Partnerships that are more short term can still create a meaningful lasting impact. In 2019, logistics company DHL used their partnership with the RWC to give back to the sport and to connect employees globally. The philanthropic initiative ‘Race to RWC’ emerged, in which the match whistle for the first game was to be cycled from London to Tokyo. The Race provided DHL with over 310,000 video views on social, more than 200 news articles were published and crucially, over €120,000 was raised for ChildFund. Along the way, DHL employees came together at 22 separate fundraising events, with many members of staff cycling alongside the adventurers during certain legs of the journey. Demonstrably, impacting society and ensuring reach to consumers does not have to be mutually exclusive.

In football, Visa’s commitment to long-standing legacy is centred around increased participation in the women’s game. The success of the 2019 World Cup was always set to trigger a buzz around female participation, yet Visa’s commitment has remained deliberately more long term, underlined by the signing of a seven-year deal with UEFA to sponsor all of its women’s competitions.

Speaking to The Drum on Visa’s involvement in the women’s game, Adrian Farina, the company’s Head of Marketing for Europe, pointed out that the brand “didn’t even think about walking away after the World Cup. The worst mistake would be for us to see this as a short-term thing.” Farina claims that for the many brands that came and went, “it was a good press release and that was it.” There is a tangible, albeit unorthodox ROI for Visa too, with Farina outlining that their engagements in women’s football are “helping consumers perceive Visa as a business that stands for positive change in society, instead of just a technology they use daily”. Tom Corbett, Head of Sponsorship at Barclays, who have also had a long-standing partnership with elite English football, has suggested that the brand will spend the “vast majority” of its time and money on growing accessibility for the game among young girls, working with the FA to meet its commitment to make football available to every girl in the UK by 2022.

Inside Edge’s approach to securing sponsorship for the 2023 UCI Cycling World Championships requires learning from pre-existing legacy, purpose-led partnerships. By looking to secure partnerships years before the event itself, the opportunity for legacy is significant. For any decision makers that believe in cycling as a sport, a mode of transport or a leisure activity, the reasons to partner are endless. The 2023 Championships will be the biggest cycling event in history. The coverage, the array of world class talent and the number of spectators will mean that the summer of 2023 in Scotland will help provide the traditional ROI that is so crucial to sponsorship. Being able to activate long before and even after the event provides an opportunity for the legacy of the event to stretch further than two weeks in August. Finding creative ways to engage with consumers and employees enables a brand to genuinely claim that they have made a lasting impact not just on the sport of cycling but also the role that cycling can play in society.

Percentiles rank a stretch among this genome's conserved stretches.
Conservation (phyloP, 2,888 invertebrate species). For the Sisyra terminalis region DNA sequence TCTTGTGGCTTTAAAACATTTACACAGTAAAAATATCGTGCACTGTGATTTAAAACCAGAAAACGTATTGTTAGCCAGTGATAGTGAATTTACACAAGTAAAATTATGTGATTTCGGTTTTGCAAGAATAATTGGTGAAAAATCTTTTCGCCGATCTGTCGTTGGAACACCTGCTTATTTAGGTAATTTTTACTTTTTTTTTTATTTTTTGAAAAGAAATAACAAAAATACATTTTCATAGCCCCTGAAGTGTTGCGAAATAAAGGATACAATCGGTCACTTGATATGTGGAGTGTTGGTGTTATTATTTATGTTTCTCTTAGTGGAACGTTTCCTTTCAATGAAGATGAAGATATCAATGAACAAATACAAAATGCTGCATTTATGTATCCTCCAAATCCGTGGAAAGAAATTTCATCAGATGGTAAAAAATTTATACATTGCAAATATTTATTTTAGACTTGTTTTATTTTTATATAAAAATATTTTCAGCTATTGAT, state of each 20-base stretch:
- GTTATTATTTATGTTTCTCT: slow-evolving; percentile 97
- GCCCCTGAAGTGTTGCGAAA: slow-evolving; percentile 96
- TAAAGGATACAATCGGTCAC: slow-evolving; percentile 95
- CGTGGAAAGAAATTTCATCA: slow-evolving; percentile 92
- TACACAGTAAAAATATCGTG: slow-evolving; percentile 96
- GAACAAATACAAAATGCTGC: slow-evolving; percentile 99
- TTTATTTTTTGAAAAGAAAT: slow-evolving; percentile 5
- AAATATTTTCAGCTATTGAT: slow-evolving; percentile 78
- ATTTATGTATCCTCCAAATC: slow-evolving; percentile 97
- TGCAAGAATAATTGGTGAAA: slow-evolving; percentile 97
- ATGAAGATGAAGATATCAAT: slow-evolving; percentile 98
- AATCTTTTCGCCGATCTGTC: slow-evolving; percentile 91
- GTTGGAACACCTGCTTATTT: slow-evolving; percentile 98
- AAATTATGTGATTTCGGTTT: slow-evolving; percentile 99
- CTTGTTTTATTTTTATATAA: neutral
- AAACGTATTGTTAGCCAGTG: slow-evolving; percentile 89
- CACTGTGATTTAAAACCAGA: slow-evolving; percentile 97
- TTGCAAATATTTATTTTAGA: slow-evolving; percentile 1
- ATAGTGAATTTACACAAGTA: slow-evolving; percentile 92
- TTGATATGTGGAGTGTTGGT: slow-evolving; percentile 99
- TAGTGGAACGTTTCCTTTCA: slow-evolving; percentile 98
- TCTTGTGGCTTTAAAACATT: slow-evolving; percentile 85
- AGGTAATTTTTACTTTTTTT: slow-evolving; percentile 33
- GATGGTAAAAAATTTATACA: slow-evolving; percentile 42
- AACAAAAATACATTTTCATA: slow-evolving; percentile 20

The pull of cycling is that it represents much more than a sport. Increased participation is not judged merely on the number of those interested in going round the track. Firstly, the beauty of bringing together varied disciplines will provide invaluable coverage for BMX and mountain biking, two sports that could have significantly better cut through with younger audiences. Perhaps more pertinently, bikes are modes of transport and a way of life. They represent a turn towards a greener and more sustainable future and therefore the benefits increased participation can bring transcend the elite sport. More broadly, the push for altruism and sustainability has become more essential than ever. Sponsors in sport have a role to play and, if packaged the right way, can have a huge, long-lasting impact, connecting with the billions of people who consume global events.